BSPS national chair Pat Pattinson explains some of the challenges involved in putting on championship shows in a Covid world, as well as offering advice on how to be successful in affiliated showing to those starting out...
AS I write, I’ve just about recovered from our British Show Pony Society (BSPS) Heritage championship show held at Arena UK (17–18 October). There was a fabulous atmosphere, and even though there were no Olympia qualifiers, people wanted to be there.
It’s been a difficult and challenging year. The latter word has been used a lot but rightly so. During lockdown no one could have predicted that showing could have carried on this season.
I must mention one individual, Joanne Pybus, who has been instrumental in formulating a blueprint alongside the Showing Council and the other disciplines.
The BSPS has flown the flag. We were brave enough to put our necks on the line. This is no disrespect to anyone; but someone had to lead the way. People had a choice if they wanted to take part or stay at home.
As chair of the society, I was fortunate to lead a great team. I like to enable people to bring their best to the table and, while it has been hard work, seeing both the summer and Heritage championships come to life was worth the effort.
The organisation of class times – something the BSPS finals have always done – as well as working in slots, course-walk times and times for working hunter competitors to jump was a logistical nightmare.
Lincolnshire council came to inspect the venue prior to the show, and they were well satisfied that we’d crossed every T and dotted every I. We made sure we did everything we could to keep members safe and it’s a format we will undoubtedly have to work with next year, too.
Covid isn’t going to go away and it’s still serious. Our sport must work around it and we must plan 2021 with the same blueprint in mind. We now look towards our BSPS winter championships, hopefully to run next March. There is certainly no rest for the wicked!
This year we also introduced the new rule that worker jockeys must wear body protectors to jump. It didn’t go down very well with everyone but it was decided with welfare in mind. I’ve never worn a back protector myself but that doesn’t mean I was right, I was just lucky. It was put in place to protect, the key component of planning a show in the new era.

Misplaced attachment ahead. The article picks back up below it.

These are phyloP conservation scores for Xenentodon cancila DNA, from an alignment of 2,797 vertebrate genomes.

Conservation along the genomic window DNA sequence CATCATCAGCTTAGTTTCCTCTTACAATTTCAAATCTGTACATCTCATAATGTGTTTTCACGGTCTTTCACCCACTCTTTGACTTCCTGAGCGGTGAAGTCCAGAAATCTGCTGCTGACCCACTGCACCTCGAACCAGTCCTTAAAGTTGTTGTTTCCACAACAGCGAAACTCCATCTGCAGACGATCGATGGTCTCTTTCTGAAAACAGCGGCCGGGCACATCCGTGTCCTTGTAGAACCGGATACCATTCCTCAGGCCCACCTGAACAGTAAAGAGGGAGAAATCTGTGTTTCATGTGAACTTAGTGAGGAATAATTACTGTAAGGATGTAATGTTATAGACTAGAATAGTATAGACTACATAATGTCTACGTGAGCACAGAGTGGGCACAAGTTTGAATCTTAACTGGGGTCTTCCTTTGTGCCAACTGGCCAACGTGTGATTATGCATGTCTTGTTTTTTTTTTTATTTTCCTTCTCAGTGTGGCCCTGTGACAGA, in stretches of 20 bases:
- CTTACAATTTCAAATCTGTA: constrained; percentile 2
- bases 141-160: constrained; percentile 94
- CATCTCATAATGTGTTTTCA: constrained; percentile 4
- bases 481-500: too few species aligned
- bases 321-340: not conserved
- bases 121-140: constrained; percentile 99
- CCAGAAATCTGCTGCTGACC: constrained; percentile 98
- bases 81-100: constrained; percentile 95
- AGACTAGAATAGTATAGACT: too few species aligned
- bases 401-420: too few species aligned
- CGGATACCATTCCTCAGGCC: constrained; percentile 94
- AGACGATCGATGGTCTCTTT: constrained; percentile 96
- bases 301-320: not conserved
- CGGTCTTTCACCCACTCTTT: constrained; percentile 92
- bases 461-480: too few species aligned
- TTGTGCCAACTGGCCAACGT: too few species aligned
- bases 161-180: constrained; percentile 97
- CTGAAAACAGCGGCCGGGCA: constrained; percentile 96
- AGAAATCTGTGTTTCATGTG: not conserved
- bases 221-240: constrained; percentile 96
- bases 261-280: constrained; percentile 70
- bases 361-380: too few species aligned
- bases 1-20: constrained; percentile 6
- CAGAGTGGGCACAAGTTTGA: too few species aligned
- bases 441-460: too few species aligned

“We all know what it was like starting out”
MY daughter and I transitioned into showing the way most do, starting out in unaffiliated classes before moving up the BSPS pony route. The journey can only be described as a magical mystery tour and it doesn’t seem to get any easier for those starting out.
I was fortunate to have a lot of guidance during my early years, and this is why I’m keen for new members also to have this help. It’s a confusing sport to get into, let alone do successfully. My advice to anyone is don’t be shy to ask. We all know what it was like to be starting out.
Getting the right combination of pony and rider can also be a struggle. Again, we’ve all been there; I’ve bought ponies for my daughter which have been utter disasters and others which have been saints. I think I possibly love two of them more than my husband.
When I’m judging I often ask jockeys how long they’ve been with their pony. I like to know how long the partnership has been established as it takes time to build a rapport with an animal. Even if they are sitting on an open pony it takes time for the rider to learn how to push the right buttons. With young ponies, the process is like the Argentinian tango; two steps forward, two steps back.
We competed mainly in workers but no matter which class you’re contending you need to have everything in place before you get to a show. Preparation is key and you must do the work at home.
I’d say to anyone coming into the sport: ask, prepare and train. There are some incredible trainers dotted around the country and we must tap into this experience to improve ourselves.
H&H 29 October 2020
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